Mr. Brewer for the defence, considered it out of all place to take up the time of the jury and that Court by drunken squabbles which should have been settled at the Police-office. Mr. Macdowell had informed them that he had advised the parties to bring it there. At the Police-office a counter complaint would have had but little chance, and he would tell them it was the animosity of parties defeated that had brought the case there, despite of expense. And he would ask when drunken people choose to squabble and fight, were they (the jury) to be called as arbiters ?. He then spoke of the facts he intended to bring forward in evidence to prove Mrs. Phipps the aggressor. The other party had only one witness at the Police-office. He then attributed an indecent allusion (according to his disinterested witness) to Mrs. Phipps, about which the other party remembered nothing. It was Webb and not Phipps that had to he led away after the beating the she-tiger had given him.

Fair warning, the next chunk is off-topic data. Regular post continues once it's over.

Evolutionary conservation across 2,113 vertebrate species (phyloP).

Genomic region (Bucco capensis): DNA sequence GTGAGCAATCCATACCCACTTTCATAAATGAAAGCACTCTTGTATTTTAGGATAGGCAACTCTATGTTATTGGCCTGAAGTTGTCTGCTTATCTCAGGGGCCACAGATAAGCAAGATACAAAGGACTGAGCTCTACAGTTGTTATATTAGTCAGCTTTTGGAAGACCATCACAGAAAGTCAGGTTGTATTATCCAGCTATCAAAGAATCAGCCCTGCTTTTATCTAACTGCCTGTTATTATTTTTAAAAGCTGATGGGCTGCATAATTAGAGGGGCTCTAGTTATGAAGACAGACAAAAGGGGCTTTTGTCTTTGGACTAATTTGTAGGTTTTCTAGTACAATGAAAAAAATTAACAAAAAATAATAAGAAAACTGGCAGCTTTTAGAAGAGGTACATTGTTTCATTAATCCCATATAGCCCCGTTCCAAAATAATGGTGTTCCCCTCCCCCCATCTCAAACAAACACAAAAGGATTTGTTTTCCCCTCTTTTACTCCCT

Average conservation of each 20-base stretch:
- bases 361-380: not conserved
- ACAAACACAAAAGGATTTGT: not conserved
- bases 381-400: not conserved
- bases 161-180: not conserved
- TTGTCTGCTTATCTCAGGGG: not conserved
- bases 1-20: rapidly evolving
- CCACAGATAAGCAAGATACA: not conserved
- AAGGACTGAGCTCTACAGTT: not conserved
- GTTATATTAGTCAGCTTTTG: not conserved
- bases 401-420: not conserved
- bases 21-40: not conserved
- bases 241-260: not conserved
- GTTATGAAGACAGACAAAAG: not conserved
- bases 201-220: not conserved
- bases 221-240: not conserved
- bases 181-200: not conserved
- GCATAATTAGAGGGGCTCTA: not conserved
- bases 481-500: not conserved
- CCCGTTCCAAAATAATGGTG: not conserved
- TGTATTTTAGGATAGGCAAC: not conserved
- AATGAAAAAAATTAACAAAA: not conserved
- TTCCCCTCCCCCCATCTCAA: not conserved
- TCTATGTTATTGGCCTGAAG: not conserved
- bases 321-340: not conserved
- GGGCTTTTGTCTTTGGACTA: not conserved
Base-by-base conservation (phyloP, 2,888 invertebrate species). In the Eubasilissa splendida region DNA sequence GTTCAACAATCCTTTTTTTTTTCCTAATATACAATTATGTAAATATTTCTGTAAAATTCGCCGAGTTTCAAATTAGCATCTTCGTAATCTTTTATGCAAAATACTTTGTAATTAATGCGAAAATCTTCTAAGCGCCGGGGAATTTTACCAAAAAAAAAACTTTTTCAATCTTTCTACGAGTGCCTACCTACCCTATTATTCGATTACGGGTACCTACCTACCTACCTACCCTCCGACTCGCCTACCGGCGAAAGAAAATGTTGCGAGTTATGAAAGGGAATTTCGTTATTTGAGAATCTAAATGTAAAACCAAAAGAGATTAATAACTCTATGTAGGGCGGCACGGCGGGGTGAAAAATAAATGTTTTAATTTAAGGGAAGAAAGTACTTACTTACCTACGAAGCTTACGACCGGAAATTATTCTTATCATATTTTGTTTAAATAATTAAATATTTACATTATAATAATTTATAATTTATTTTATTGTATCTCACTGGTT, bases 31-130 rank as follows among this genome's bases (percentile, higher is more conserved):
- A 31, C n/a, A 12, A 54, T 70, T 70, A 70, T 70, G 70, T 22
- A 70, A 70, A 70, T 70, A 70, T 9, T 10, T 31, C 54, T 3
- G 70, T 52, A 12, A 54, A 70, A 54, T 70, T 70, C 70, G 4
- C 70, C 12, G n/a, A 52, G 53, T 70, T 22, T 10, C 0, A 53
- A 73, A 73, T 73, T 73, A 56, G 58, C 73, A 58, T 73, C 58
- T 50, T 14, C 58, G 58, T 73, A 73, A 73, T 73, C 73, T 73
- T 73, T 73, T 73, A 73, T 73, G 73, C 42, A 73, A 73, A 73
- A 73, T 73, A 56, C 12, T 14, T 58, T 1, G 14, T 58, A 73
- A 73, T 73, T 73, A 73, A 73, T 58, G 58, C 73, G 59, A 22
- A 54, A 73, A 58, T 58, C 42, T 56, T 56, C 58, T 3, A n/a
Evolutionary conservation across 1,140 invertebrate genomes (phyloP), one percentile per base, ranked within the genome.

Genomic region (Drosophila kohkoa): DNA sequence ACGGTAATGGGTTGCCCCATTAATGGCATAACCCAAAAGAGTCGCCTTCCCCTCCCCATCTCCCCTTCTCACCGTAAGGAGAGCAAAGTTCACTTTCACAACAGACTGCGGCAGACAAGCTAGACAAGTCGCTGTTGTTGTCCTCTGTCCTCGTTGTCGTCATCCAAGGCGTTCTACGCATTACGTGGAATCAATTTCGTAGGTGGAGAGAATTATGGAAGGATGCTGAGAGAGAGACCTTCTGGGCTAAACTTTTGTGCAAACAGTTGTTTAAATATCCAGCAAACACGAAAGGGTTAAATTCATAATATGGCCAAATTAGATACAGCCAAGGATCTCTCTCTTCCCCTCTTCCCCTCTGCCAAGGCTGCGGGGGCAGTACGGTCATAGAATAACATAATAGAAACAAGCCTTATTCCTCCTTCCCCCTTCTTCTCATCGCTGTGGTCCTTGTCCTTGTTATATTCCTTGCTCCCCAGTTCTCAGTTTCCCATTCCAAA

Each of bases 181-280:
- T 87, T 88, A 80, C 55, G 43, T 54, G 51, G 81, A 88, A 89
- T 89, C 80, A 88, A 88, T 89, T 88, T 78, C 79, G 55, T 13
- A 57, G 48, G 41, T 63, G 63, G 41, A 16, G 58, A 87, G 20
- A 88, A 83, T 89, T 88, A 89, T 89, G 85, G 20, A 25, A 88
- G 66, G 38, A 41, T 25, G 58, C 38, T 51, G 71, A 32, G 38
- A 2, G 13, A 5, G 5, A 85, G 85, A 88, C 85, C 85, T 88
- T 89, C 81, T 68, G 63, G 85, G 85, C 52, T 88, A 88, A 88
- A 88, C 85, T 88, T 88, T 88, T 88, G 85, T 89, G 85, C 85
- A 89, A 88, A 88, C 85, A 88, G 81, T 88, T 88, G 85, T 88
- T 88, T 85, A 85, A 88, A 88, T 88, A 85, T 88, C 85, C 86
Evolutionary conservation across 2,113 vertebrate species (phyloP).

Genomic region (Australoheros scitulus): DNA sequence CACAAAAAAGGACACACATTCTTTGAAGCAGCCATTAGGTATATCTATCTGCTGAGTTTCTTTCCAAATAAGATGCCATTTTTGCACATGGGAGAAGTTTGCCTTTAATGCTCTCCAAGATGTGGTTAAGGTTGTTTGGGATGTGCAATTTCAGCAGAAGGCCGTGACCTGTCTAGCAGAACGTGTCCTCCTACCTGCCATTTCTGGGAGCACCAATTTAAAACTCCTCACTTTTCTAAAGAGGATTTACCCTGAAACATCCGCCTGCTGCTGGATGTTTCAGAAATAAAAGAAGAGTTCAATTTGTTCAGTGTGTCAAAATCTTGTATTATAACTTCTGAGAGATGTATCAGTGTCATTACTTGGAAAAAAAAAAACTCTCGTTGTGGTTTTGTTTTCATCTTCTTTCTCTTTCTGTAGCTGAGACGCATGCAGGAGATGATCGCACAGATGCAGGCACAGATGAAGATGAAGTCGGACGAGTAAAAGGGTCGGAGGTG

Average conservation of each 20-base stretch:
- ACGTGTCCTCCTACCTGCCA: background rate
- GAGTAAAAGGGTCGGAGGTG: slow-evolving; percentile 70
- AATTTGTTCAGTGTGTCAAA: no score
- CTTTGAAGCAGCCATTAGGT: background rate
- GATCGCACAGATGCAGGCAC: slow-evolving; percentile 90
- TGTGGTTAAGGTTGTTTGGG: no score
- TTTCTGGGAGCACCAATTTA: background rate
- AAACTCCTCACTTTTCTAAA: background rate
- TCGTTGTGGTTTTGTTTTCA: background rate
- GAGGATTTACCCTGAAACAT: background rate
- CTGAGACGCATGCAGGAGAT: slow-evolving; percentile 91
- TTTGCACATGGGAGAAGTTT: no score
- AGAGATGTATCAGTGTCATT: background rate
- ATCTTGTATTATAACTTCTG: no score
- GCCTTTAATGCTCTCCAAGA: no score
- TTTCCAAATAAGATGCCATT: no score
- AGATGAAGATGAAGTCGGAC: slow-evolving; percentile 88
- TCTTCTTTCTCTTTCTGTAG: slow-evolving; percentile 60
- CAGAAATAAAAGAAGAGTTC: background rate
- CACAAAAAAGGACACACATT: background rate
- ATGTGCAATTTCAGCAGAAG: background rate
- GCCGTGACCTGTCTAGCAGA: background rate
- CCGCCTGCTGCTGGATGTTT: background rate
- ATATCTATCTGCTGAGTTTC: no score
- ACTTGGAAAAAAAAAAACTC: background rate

George Munday, for the defence. Mr. Justice Horne. — How do you spell your name ?. Witness. — G-E-O-R-G-E, (great laughter, stopped by the javelin-men). Judge. — I mean your Christian name. Munday. Went by Fisher's coach to Bridgewater, returned by Mr. Hartam's gig. In consequence of what I was told went into the parlour. Saw there Phipps and his wife, with Webb and his wife. Heard Webb say, putting his hand on Mrs. Phipps' shoulder, " We have been friends all day, let us be friends still." The conversation following, as stated by the witness, is not fit for publication. Witness saw Webb knocked down ; could not say by whom. Webb got up, and asked what that was for. Mrs. Phipps then prepared her self, and commenced a violent assault on Webb. The door was then closed and witness pushed out. Heard Webb say, " take off the woman, she's biting my cheek off." Saw the bite-mark afterwards. Witness burst open the door, and found Webb on the ground struggling with Mrs. Phipps, who was uppermost. Took Webb home.